Schoeff brings his past experience to serve in new national role as Grand Tiler of the Elks

Donald Schoeff Sr. takes the oath of office to become Grand Tiler for the Benevolent and Protective Order of Elks.
Donald Schoeff Sr. takes the oath of office to become Grand Tiler for the Benevolent and Protective Order of Elks. Photo provided.

Kindness, compassion, commitment. Huntington resident Donald Schoeff Sr. embodies all three in his past work in law enforcement and public service as Huntington County’s assessor and auditor.

However, his lifelong commitment and implementation of the ideals of the Benevolent and Protective Order of the Elks (BPOE) have impacted all in his sphere.

On July 8, Schoeff was installed as the Grand Tiler of the Grand Lodge. This national honor is a culmination of 56 years of dedication. Schoeff’s sponsor for the position was Jim Nichelson, past grand exalted ruler.

“It’s quite an honor as only four people from Indiana have had a Grand Lodge position in the past 20 years,” Schoeff says.

As a Grand Tiler, Schoeff’s responsibility ensures only voting members are allowed in during national voting sessions.

To reach this honor, Schoeff became a member of Huntington BPOE Lodge 805 in the mid-1960s. As he became acclimated to the organization, he was impressed with the rituals and initiation ceremonies.

“Everyone knew their parts by heart,” he says.

He also found friendships with like-minded community members and leaders that wanted the best for Huntington.

Schoeff quickly became a local leader. He began as the Inner Guard, an early step in the progression toward Exalted Ruler of the local lodge, a position he called, “the CEO of the organization.”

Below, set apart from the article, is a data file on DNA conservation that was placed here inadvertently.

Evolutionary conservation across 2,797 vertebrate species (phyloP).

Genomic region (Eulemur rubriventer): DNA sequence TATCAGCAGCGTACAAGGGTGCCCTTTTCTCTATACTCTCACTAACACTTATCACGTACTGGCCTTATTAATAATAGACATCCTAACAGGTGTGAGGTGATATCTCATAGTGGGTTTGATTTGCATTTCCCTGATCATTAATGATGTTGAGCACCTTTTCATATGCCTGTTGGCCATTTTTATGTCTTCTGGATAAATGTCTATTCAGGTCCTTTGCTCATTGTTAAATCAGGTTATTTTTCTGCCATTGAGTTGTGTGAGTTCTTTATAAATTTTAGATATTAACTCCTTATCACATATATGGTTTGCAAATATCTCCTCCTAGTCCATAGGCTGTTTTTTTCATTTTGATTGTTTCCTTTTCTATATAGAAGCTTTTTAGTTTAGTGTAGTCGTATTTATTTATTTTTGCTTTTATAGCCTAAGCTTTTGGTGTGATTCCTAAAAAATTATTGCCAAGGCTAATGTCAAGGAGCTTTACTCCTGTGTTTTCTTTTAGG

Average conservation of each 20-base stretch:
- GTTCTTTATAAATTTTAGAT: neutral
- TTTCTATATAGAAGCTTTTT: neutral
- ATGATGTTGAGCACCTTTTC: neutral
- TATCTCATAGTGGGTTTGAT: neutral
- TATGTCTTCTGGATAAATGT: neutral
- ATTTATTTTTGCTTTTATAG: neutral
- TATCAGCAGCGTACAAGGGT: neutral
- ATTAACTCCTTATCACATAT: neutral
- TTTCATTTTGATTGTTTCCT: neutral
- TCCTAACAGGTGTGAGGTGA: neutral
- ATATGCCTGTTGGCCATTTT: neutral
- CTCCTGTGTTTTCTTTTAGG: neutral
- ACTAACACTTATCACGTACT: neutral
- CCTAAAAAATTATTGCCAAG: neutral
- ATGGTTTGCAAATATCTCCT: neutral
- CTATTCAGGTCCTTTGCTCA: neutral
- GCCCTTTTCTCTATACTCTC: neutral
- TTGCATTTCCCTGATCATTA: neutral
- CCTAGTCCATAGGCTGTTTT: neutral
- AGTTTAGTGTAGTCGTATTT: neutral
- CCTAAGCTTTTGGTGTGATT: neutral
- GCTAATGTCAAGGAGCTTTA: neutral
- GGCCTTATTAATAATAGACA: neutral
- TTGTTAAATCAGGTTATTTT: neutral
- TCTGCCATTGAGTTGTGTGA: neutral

To understand Schoeff’s extensive involvement with the BPOE, it’s necessary to look at a simplified version of the structure of the organization. Each local group has its own charter that aligns with the state and national charters. Local lodges work with state Elks leaders to ensure compliance with state goals and by-laws. The state officers then collaborate with the national officers.

Locally, Schoeff has been Exalted Ruler for Huntington Lodges 805 and 2803 and Bluffton Lodge 796; however, his state level work is extensive and impressive.

He has worked through the chairs, stations, to serve as state president in 2008-09. The work doesn’t stop when a term is over. He is wrapping up his presidency on the Past President’s Advisory Board after serving three years each as secretary/treasurer and vice chair. For 10 years, Schoeff has served as the co-chair of the Indiana Elks Charities.

Each state chooses the initiatives for the lodges to support. The Indiana Elks Association touches many aspects of Hoosier lives. Students participate in drug awareness programs, but probably enjoy the Hoops Shoot and Soccer Shoot more.

Students are also the beneficiaries of Elks’ sponsored scholarships. These scholarships are for post-secondary education, including the trades, and they help sponsor scholarships awarded to Miss Indiana candidates. Veterans are served through programs that include Elks spending time with these heroes playing games and providing personal supplies. Most impressive, however, is the contributions to cancer research.

Over time, the Indiana Elks has contributed $10 million to Indiana University and Purdue University for cancer research. Schoeff noted that the schools may battle over bragging rights on the basketball court and on the football field, but they collaborate for a cancer cure. For the past nine years, Schoeff has served on the board of directors for the Advisory Committee for Cancer Research at Purdue and is now on IU’s advisory board.

Schoeff’s commitment has set a powerful example for his children.

His son is a Past Exalted Ruler and Past District Deputy, and his three daughters and son-in-law are Past Exalted Rulers. In a true moment of joy, the family members initiated Schoeff’s grandson Justin into membership at the Bluffton Lodge earlier this year.

Schoeff treasures his memories representing the BPOE. One of his favorites goes back to his appreciation of the initiation ritual. The Bluffton lodge had won the state convention and was to represent Indiana at the National Convention. Before the convention, the Exalted Ruler was called to active military duty, so Schoeff had to fill in. He had less than a month to memorize his part, but it was worth it to represent Bluffton and Indiana.

Summarizing the Elks, Schoeff often says the BPOE stands for the “Best People on Earth.” He knows anywhere he and his wife, Ruth, go, they can visit a lodge and be welcomed as friends.